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Tell me about Au Pairs(5 Posts)
We want some help with the children as we both work full time. A nanny is out of the question due to cost, so we're thinking about an Au Pair instead.
Does anyone have experience of having one?
What is a reasonable salary?
What extras would I provide?
Is it reasonable to expect some tidying? (note, not skivvying, tidying!) like loading the dishwasher, putting toys away, running hoover round after lunch etc.
Can anyone recommend where to start looking?
I have just managed to find one who hasn't started yet so not a great expert but this is what I've learnt.
Legally they're not meant to do sole care for under 3s you don't say how old your kids are so I don't know if that's problem. Standard hours are 25hrs pw. 30-35 hrs is an au pair plus.
Salary depends on where you live. Suburbs of London £65 seems to be fine for aupair going up to £75-85 pw for au pair plus. You provide room to themselves and entertainment, food etc. Anything else is pretty much at your discretion. Also 1 week's paid holiday in the year. I'm providing a one-off sum to help set her up with an oyster card explore London etc and a phone and sim and £5 pm pay as you go. I've also agreed to contribute some money towards her english lessons if she stays past a certain point.
From talking to lots of people the things which seem to upset au pairs most are families who treat them as unpaid skivvies so lots of cleaning no childcare. My standards aren't so high and I have a cleaner so hopefully we'll avoid this issue.
Places to look - aupair world, a bit hit and miss, gumtree - you'll get ones already here so able to interview but unhappy with their families which could be indicative of a problem or a problematic family. Also agencies.
The more info you put the more help you'll get on here.
I've had a couple of aupairs, and they were both lovely, 8- 10 years on, they are still family friends, and talk to my DDs (and me) on facebook, and visit us occasionally.
I always took the view that they were part of the family, - welcomed their friends, chatted to them, invited them to join me for dinner, even if friends were over. Sometimes they did, other times they did their own thing. Mine used to do the children's washing, tidy up toys, and a bit of hoovering here and there.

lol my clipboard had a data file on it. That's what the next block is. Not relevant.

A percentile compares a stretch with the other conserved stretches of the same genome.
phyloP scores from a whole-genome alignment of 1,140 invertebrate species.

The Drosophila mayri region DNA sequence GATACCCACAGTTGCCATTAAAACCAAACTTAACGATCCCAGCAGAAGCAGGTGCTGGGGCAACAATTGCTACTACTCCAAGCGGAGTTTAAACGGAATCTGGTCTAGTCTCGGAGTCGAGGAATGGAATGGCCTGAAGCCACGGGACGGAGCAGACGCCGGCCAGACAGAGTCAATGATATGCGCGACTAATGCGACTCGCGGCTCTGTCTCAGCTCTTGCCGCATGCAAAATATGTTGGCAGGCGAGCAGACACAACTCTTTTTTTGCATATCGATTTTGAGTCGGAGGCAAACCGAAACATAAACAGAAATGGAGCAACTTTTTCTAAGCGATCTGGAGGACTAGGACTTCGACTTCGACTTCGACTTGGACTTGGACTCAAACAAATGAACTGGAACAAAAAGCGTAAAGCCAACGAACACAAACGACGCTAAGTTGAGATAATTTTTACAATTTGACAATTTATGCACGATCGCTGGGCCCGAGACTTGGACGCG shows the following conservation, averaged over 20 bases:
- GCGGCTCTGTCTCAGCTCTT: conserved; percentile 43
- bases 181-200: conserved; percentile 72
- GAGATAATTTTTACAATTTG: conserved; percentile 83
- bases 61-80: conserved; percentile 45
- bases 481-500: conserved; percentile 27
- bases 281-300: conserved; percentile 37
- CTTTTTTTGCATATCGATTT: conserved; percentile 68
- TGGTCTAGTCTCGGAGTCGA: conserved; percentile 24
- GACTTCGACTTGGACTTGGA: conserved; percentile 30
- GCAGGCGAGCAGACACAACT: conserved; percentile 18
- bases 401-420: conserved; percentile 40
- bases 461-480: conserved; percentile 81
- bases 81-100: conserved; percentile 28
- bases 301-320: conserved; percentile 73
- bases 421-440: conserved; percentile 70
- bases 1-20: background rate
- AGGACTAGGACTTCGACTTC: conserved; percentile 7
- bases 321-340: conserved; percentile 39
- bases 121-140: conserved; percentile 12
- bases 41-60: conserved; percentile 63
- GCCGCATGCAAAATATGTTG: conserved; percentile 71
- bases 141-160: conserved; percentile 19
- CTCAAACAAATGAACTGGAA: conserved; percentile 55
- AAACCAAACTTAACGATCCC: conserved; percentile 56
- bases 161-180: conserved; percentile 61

I worried about them being out late at night, but it was great practice for having teenagers.
My advice would be to treat them like you would a grown-up niece or step-daughter..
A bit of misinformation here:
Au pairs are employees. That means contract and 5.6weeks paid holiday (can be pro rata as they rarely stay 12 months). Despite being live in, and therefore usually below the threshold, it also means operating PAYE and deducting tax and NI if you pay over the threshold or if it's their second job.
Pay is £65+/week depending on location, duties, quals/experience etc. Expect to pay a premium for driving, experience or excellent English. Most people provide a cheap phone mostly for work use, some pay for English lessons. If you need the au pair to travel to school/activities you will need to insure them on your car or pay for a bus pass.
Besides Romanian and Bulgarian nations there are no restrictions on hours (buy should be remunerated appropriately if working more than 'standard' hours) or duties, including age of children, but be realistic in your expectations and their general competency.
Some light housework is pretty much par for the course.
Before you recruit make a list of what they'll be doing and what you want and at stick to it. Have non-negotiable qualities, nice to haves and deal-breakers. Be ruthless!
It's infinitely preferable to sort everything by the book and then develop a nice, friendly/familial relationship than not to it and be threatened with an employment tribunal when things go sour. It does happen, happened to a MNer a couple of years back, but if you respect the rules you will be fine. 99% of the time it's a safety net and everything goes swimmingly (in terms of legals).
By their nature most are unqualified, relatively inexperienced and need a lot if direction. The clearer you can be at the start of the process about duties, expectations, benefits and house rules the better you will cope with odd questions.
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